Judge orders Trump's company to pay outside firm to comply with subpoenas

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Judge orders Trump's company to pay outside firm to comply with subpoenas

Bloomberg - - Former President Trump s company will have to hire an outside firm to search its documents if it doesn't soon fully comply with subpoenas issued by New York Attorney General Letitia James, a judge warned.

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The Trump Organization has until Sept. 30 to file a report on its efforts to preserve, collect and produce all documents sensitive to subpoenas issued by James as part of a civil probe into whether the company manipulated the value of its assets for loans and tax breaks, state court Justice Arthur Engoron said in a Sept. 2 order unsealed on Friday.

If the attorney general isn t satisfied with the Trump Organization s efforts, the Manhattan-based company will have to hire an outside firm to oversee compliance, Engoron said. The order was part of a stipulation signed by lawyers for the state and the company in the civil case.

For more than a year now, the Trump Organization failed to adequately respond to our subpoenas, hiding behind procedural delays and excuses, the Attorney General said in a statement.

In August 2020, James sued to enforce about half a dozen subpoenas, including one issued to the firm s former tax attorney. The probe is separate from the recent criminal prosecution of the Trump Organization and its longtime Chief Financial Officer Cyrus Vance, which James s office is pursuing in cooperation with Manhattan District Attorney Allen Weisselberg.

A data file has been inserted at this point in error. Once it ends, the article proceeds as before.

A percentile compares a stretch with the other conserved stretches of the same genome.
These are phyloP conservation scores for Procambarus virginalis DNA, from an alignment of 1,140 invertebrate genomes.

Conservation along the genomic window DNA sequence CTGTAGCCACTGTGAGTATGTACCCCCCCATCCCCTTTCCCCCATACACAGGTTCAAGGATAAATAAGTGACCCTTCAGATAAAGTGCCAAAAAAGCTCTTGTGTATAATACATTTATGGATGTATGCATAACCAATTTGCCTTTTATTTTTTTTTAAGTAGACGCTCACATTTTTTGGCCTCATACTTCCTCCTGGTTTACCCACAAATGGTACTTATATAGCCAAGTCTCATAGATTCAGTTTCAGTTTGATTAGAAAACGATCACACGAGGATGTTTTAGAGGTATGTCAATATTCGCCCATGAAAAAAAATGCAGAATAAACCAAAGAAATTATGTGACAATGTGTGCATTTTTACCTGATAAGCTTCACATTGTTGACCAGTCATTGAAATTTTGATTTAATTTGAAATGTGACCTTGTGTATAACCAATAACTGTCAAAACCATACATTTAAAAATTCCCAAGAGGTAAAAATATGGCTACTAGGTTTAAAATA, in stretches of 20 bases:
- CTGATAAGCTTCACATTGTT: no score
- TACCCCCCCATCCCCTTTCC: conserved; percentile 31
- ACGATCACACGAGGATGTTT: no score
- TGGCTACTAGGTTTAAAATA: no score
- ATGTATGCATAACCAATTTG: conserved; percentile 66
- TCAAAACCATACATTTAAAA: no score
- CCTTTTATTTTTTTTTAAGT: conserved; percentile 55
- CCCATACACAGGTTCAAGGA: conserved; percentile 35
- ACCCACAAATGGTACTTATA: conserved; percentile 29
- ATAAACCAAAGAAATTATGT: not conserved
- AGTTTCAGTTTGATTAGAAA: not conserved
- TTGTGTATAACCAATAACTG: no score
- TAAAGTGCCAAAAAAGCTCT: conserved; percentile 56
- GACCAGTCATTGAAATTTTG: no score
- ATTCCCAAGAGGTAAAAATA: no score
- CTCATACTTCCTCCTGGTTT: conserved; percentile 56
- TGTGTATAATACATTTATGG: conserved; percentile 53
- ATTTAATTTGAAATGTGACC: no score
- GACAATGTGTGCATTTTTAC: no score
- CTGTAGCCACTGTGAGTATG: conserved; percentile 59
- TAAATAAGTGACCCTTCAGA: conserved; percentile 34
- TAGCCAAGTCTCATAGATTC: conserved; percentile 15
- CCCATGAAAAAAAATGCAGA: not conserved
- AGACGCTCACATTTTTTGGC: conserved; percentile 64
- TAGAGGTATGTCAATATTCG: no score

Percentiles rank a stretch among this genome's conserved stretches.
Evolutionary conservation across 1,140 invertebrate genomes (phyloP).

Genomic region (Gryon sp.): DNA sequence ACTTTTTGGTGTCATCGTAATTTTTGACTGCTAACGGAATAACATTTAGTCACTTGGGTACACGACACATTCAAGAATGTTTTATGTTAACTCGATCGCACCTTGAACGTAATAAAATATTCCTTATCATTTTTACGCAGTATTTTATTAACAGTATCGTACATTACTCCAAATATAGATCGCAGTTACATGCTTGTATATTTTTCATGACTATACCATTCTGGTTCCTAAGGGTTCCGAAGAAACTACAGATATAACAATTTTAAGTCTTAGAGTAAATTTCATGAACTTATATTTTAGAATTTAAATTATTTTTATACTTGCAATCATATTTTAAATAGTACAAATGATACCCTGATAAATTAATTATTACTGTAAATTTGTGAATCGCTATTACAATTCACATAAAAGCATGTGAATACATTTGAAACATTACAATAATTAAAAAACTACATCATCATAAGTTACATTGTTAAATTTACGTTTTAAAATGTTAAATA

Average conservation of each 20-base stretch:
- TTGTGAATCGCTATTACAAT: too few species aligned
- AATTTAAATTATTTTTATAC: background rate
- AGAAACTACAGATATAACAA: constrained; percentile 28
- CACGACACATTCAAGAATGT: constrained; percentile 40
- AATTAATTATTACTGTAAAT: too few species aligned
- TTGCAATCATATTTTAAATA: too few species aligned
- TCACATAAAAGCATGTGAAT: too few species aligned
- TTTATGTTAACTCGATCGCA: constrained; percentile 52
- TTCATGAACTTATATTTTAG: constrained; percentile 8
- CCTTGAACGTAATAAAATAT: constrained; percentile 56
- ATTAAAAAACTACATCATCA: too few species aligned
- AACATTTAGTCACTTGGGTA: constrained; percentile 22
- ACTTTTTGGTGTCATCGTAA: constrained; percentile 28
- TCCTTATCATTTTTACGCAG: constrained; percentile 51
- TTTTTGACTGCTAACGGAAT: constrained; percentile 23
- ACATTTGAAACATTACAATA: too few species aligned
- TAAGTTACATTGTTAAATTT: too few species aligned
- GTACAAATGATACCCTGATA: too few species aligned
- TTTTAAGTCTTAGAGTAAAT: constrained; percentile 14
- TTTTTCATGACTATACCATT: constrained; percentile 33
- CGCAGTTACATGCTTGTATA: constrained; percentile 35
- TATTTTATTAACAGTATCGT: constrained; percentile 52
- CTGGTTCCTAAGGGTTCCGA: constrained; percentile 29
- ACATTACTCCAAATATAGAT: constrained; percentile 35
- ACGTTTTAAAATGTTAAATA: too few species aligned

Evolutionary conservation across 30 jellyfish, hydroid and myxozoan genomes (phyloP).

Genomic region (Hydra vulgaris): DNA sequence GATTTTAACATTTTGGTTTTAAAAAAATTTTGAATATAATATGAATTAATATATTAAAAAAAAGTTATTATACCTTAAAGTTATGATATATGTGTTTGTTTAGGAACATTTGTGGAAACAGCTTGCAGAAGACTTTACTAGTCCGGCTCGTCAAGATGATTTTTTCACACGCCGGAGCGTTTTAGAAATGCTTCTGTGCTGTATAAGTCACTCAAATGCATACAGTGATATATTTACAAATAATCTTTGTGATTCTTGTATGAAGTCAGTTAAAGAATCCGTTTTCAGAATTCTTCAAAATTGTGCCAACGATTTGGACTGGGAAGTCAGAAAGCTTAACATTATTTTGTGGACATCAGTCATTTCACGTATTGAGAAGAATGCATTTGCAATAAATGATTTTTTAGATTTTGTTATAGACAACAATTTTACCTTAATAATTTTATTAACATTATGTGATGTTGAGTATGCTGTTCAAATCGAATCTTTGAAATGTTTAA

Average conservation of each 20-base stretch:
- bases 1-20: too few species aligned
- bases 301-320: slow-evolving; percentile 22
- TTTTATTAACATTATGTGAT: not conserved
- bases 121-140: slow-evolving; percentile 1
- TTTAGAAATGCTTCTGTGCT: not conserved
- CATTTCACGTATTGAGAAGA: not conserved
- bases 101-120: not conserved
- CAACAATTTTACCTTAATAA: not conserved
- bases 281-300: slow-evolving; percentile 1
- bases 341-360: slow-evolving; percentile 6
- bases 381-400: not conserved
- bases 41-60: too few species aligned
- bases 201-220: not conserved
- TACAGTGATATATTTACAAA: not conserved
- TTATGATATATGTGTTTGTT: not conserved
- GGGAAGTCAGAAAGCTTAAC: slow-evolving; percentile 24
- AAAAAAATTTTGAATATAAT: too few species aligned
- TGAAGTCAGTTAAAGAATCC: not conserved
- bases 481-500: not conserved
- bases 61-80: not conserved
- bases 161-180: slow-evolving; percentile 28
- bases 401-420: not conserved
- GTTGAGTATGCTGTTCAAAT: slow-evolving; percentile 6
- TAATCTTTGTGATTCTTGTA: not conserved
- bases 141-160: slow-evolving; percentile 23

The government search would include devices produced to around two dozen people involved with the company, including Trump and three adult children, Donald Trump Jr. Eric Trump and Ivanka Trump, according to the court filings.

The civil investigation was marked by disputes over enforcement of the subpoenas. In January, a law firm that had recently cut ties with Trump s real estate company was ordered by Engoron to hand over records that were improperly shielded by attorney-client privilege.

In December, Engoron found that Trump's company was improperly using attorney-client privilege to cover communications with its former land-use lawyer and an engineer whose work was used to evaluate a property at the center of the probe.

James is examining whether Trump s company gave accurate valuation of the property when it served as the basis for approximately $21.1 million in tax deductions for giving a conservation easement for the 2015 tax year.

The investigation is looking into transactions involving a neo-Gothic Trump skyscraper in Los Angeles, called 40 Wall Street, as well as the Trump International Hotel and Tower Chicago and a Manhattan golf club, court records show.

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